Routine: Keep a regular sleep schedule. Pets are creatures of habit and will adjust better to a set routine.

    Noise control: Pets can be restless or noisy. Ensure your bedroom environment is conducive to sleep, possibly using white noise machines to mask any disruptive sounds.

    Pet beds: If sharing a bed isn’t working, consider placing a pet bed nearby. This allows for close proximity without the potential downsides of bed sharing.

    One of our absolute favourite dog beds for the bedroom is this Snooza Calming Ortho Bed: it’s super comfy for pets and really fits in with the bedroom decor!

    Crate training: For dogs, crate training can provide a secure and comfortable sleeping space that isn’t your bed.

    White cat cold and sleeping under white blanket
           (image Unsplash)

    Compare the Market stresses importance of health checks and pet insurance

    Taylor adds that no matter how much Australian’s love and spoil their pets, owners should still prioritise regular health checks and strongly consider pet insurance.

    “We give them the best food that money can buy, and we buy them all the treats and toys we can to ensure that they’re entertained, but it’s important never to forget their health,” he adds.

    “Skipping a general health check-up for your pup may seem non-consequential, but it can have a detrimental effect down the line.

    “Think about these visits the same way you view your yearly GP visit.

    “Another thing that many people may forget to get for their pet, no matter how much they love them, is pet insurance.

    “We know cats and dogs of all sizes are quite curious and adventurous, so an emergency vet visit is not out of the question for a pet of any age.

    “These visits could cost hundreds to thousands of dollars, which can be hard to come by in an instant in the current cost-of-living crisis.

    “However, if costs for these sorts of emergencies are a concern, then pet insurance may be able to help by covering a part of the overall cost of these treatments, depending on the level of coverage people take out for their four-legged family member.”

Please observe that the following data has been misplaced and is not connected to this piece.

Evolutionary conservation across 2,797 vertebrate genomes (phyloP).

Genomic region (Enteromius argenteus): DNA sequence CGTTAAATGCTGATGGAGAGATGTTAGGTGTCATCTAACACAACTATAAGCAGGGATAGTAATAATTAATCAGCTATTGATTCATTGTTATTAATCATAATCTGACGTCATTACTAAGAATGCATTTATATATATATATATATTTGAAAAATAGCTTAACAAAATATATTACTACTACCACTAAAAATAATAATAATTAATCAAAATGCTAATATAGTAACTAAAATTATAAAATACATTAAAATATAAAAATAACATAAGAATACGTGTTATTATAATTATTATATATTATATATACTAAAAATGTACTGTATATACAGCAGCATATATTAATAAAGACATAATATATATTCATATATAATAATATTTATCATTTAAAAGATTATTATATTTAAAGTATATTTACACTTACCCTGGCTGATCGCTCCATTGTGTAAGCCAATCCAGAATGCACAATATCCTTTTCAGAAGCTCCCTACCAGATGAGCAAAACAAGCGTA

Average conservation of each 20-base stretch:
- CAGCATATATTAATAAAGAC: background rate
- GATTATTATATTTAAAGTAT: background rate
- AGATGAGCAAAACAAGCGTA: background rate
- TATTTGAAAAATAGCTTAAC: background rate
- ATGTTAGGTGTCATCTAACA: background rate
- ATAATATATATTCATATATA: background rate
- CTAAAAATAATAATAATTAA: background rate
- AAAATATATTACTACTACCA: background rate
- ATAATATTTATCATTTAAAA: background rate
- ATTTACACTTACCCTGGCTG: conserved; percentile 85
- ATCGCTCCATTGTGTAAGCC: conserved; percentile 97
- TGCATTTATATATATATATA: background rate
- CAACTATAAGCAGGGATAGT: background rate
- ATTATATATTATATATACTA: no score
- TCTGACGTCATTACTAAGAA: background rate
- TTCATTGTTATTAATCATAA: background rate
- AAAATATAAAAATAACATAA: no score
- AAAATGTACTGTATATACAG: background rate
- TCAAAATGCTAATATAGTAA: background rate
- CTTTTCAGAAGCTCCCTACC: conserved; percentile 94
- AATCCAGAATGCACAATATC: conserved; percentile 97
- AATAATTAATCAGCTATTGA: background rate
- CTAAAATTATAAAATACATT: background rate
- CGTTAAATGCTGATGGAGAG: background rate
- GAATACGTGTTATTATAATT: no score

Adrian Taylor’s top tips for people searching for the best pet insurance:

    1. Be sure to read the Product Disclosure Statement (PDS) to understand the limits of the cover you are looking to buy. There may be a difference in the levels of reimbursement depending on the level of cover you’re looking at as well as between brands. A variety of products cover between 70% and 90% of vet bills. However, some products cover less and others cover more. For most claims, you will also need to contribute to the policy excess.

    2. Insure your pet when they are young. Your pet insurance premiums will be lower than if you were to insure your pet at a later stage, as the older they are, the more likely they are to have pre-existing conditions that could drive up the cost to be covered.

    3. When reviewing your pet insurance options, also consider if there are any types of extras that you would like your policy to include. Depending on your level of cover, you may be able to add on extras such as dental cover, routine care or even behavioural training, though this may increase the premiums that you will need to pay.

    The trend of allowing pets to sleep in bed is growing among Australians, particularly among younger generations.

    But while this can create a sense of closeness, it’s essential to balance affection with attention to pets’ health needs.

    Regular vet visits and adequate pet insurance are crucial for maintaining the well-being of our pets.


    *Compare the Market surveyed 1,010 Australia adults aged 18 and over in April 2024